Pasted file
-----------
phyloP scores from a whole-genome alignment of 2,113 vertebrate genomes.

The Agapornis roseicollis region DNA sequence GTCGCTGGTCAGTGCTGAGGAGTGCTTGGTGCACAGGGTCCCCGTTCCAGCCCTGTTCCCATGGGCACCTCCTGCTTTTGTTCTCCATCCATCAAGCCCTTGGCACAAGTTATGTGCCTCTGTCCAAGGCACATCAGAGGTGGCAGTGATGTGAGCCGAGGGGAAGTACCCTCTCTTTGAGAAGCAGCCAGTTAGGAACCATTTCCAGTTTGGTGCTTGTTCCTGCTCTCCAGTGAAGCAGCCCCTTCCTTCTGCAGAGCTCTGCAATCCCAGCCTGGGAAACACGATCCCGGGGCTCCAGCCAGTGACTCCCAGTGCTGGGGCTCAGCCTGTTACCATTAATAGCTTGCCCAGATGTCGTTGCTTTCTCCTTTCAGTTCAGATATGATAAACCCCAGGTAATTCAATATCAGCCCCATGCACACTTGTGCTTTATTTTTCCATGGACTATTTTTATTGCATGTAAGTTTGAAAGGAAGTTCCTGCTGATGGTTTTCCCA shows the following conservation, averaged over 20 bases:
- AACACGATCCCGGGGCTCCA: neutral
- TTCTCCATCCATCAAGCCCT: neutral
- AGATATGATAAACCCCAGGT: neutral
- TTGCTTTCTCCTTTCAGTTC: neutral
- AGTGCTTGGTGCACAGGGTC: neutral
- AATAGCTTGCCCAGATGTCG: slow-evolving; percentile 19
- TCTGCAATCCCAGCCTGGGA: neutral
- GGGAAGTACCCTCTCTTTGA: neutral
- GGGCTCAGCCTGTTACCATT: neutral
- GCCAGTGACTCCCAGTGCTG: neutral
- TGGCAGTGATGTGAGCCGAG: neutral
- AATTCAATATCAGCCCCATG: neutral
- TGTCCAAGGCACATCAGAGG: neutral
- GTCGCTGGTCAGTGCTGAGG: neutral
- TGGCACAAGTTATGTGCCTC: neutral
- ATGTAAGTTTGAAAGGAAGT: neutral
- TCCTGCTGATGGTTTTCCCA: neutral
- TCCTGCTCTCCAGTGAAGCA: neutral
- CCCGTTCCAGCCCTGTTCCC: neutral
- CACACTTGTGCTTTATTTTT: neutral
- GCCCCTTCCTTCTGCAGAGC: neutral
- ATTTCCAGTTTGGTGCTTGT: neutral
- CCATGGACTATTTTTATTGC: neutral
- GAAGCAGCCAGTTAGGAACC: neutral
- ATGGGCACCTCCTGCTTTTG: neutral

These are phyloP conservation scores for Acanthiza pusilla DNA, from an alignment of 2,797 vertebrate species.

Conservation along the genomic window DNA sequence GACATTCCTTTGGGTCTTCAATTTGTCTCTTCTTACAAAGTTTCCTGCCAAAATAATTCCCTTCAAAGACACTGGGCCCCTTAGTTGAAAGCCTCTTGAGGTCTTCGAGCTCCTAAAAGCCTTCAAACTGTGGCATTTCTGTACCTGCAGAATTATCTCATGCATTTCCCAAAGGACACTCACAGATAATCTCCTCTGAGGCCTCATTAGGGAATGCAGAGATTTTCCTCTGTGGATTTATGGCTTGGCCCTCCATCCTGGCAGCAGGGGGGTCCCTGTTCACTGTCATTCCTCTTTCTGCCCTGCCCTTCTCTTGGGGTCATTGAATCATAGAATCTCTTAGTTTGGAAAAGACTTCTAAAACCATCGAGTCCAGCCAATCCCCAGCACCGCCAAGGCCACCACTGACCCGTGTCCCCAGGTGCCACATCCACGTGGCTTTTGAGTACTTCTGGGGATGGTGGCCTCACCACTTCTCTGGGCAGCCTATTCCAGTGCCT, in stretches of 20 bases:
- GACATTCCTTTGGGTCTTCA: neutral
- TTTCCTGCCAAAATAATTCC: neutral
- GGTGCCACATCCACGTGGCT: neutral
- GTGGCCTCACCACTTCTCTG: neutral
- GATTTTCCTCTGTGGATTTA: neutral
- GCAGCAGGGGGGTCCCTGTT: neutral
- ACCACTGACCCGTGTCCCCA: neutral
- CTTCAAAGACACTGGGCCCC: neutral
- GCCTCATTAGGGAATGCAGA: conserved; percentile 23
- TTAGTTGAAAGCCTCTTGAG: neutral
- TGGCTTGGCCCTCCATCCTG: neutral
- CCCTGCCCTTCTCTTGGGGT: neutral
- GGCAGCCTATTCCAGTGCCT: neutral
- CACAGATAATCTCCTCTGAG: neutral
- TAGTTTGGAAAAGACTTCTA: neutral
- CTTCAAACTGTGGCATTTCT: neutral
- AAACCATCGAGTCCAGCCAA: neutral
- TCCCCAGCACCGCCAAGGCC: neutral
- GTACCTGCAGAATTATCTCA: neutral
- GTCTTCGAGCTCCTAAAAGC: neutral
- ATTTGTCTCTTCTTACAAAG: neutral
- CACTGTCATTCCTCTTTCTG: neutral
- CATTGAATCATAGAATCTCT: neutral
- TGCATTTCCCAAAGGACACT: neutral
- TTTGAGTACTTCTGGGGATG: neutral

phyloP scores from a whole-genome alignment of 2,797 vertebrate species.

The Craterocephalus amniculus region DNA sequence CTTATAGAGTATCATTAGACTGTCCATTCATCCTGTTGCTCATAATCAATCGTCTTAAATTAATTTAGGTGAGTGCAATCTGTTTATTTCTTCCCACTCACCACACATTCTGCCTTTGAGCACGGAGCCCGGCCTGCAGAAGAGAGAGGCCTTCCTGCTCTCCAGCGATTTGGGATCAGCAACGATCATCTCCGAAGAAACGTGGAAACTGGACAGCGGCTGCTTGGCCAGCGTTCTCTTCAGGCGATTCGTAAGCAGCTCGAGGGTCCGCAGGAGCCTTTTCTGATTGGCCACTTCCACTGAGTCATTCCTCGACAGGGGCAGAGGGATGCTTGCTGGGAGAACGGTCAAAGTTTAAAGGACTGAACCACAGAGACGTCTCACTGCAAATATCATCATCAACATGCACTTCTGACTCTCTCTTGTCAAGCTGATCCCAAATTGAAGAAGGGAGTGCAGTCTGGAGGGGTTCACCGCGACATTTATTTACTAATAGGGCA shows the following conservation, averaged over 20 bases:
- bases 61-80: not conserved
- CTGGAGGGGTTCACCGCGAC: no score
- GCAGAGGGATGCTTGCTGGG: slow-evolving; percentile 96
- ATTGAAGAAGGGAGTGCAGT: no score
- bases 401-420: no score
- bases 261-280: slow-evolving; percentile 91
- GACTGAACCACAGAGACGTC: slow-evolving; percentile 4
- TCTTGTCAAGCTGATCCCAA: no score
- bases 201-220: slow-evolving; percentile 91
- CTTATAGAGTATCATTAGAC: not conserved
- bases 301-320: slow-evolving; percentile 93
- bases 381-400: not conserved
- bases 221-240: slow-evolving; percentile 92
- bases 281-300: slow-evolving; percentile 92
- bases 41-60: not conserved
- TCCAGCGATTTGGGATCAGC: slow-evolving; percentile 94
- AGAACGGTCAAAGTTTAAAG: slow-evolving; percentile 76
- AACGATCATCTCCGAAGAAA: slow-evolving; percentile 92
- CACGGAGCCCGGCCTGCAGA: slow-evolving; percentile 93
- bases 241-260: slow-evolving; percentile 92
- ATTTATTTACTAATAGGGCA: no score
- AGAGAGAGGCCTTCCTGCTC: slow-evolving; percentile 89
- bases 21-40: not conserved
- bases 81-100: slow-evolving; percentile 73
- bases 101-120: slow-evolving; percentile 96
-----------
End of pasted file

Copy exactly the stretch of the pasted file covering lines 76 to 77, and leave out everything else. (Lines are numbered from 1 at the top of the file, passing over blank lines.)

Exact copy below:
- bases 241-260: slow-evolving; percentile 92
- ATTTATTTACTAATAGGGCA: no score